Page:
51-year-old Rafael Estrada and 28-year-old Marcos Rivera who’re Guatemalan nationals have been arrested and charged after police discover over $1.3 million in cash in a storage unit and apartment in Sydney.

The investigation that led to the arrests was part of an investigation into a large-scale international money-laundering syndicate.

It’s alleged that the two men who have been arrested were involved in this syndicate who were in Sydney for the purposes of money laundering for the syndicate.

Both men were on tourist visas, and were arrested by authorities.

It is reported that Estrada was trying to travel from Sydney to Chile on Sunday when he was arrested at the Sydney International Airport on Sunday morning.

The timing of Estrada attempting to depart Australia was also suspicious as it was only within 24-hours from the time authorities discovered the two bags containing the cash in an Annandale storage unit.

The two bags found had $1.25 million in cash inside it.

Following the discovery of the money and arrests, Estrada was escorted to the Mascot police station where they were refused bail and charged with offences of proceeds of crime valued at more than $100,000 and participation in a criminal group.

Estrada was refused bail by both the police and Parramatta Local Court on Monday.

His co-accused, Rivera was also found and arrested at his Bondi Beach hotel, where police discovered $80,000 cash .

He was subsequently taken to the Waverley Police Station before facing the same charges.

The investigation led to Strike Force Muirhead, while police say that they now expect more arrests to occur as their investigations continue.

For more information of proceeds of crime offences under NSW law, call our 24/7 hotline to speak with one of our experienced criminal lawyers today.

Law, Penalties & Defences for Dealing with Proceeds of Crime Charges in NSW

Section 193C Crimes Act 1900 (NSW) prescribes heavy penalties for the offence of dealing with property suspected of being proceeds of crime in NSW.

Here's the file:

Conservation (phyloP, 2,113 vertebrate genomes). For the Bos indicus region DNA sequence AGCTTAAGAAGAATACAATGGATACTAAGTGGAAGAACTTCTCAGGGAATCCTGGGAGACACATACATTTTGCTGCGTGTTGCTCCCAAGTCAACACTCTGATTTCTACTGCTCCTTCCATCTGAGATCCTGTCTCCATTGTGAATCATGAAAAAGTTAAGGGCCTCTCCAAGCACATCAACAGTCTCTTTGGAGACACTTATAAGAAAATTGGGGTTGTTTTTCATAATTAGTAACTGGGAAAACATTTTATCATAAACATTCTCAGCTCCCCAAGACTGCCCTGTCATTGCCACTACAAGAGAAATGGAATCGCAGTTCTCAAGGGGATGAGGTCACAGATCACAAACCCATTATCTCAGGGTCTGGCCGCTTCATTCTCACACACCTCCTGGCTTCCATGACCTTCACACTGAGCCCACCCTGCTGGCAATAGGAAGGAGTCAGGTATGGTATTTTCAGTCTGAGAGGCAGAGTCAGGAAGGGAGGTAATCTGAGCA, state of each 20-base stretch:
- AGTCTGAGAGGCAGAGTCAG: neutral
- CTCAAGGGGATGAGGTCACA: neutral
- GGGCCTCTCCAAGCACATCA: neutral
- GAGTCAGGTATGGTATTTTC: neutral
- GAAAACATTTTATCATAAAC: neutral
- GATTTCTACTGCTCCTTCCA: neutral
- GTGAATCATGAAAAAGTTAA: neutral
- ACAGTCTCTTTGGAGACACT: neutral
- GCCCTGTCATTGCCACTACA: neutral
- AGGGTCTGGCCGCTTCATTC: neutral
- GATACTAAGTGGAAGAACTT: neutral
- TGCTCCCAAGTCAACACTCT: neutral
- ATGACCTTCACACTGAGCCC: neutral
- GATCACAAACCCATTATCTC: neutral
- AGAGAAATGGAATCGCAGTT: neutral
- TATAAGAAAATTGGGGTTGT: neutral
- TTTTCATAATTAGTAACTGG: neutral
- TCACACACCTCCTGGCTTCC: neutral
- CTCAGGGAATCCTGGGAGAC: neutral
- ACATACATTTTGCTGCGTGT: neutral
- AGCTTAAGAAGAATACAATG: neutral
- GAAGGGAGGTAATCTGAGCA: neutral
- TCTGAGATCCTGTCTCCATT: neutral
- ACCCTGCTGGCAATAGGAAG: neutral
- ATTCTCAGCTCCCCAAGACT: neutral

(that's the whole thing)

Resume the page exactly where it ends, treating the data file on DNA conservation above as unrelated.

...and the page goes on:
If value of property is more than $5,000: The maximum sentence in the Local Court for committing this crime if a fine of $11,000 and/or imprisonment of 2-years.

If value of property either $5,000 or less: The maximum sentence in the Local Court for committing this crime is $5,500 fine and/or imprisonment of 2-years.

If value of property is $2,000 or less: The maximum sentence in the Local Court is $2,200 fine and/or imprisonment of 2-years.

If value of property is $100,000 or more: The maximum sentence in the District court is 5-years imprisonment.

If value of property is less than $100,000: The maximum sentence in the District Court is 3-years imprisonment.

To be guilty of the offence of dealing with proceeds of crime, the prosecution is required to prove the following element beyond reasonable doubt:

  1. The accused dealt with the property; and
  2. The accused did so where there were reasonable grounds to suspect that the property was proceeds of crime.

‘Reasonable grounds to suspect’ includes suspicion based on more than a possibility but less than a reasonable belief.

The court can determine whether such a reasonable grounds to suspect the property was proceeds of crime by considering the following factors:

  1. The value of the property is grossly out of proportion to the persona’s income and expenses.
  2. Where the accused claims that the dealing was on behalf of or at the request of another person, yet fails to provide details for police to identify & locate that other person.
  3. The dealing(s) of the alleged property included multiple transaction structured or managed in a way to avoid reporting.
  4. The dealing(s) of the property included the use of 1 or more accounts held with an authorised deposit- taking institution in false name(s).

What is dealing with property? This here is when a person engages either directly or indirectly in transaction(s) such as receiving or making a gift. This is expressed in section 193A Crimes Act 1900 (NSW).

What is ‘proceeds of crime’? This here involves property substantially derived or realised, directly or indirectly by a person from the commission of a serious offence.

What is a common defence to this charge? A common defence to proceeds of crime in NSW is a claim that you didn’t have ‘reasonable grounds to suspect’ that the property in question was substantially derived from the commission of a serious crime, or that you did not ‘deal’ with the property.

Published on 26/12/2019

AUTHOR Jimmy Singh

Mr. Jimmy Singh is the Principal Lawyer at Criminal Defence Lawyers Australia - Leading Criminal Lawyers in Sydney, Delivering Exceptional Results in all Australian Criminal Courts.

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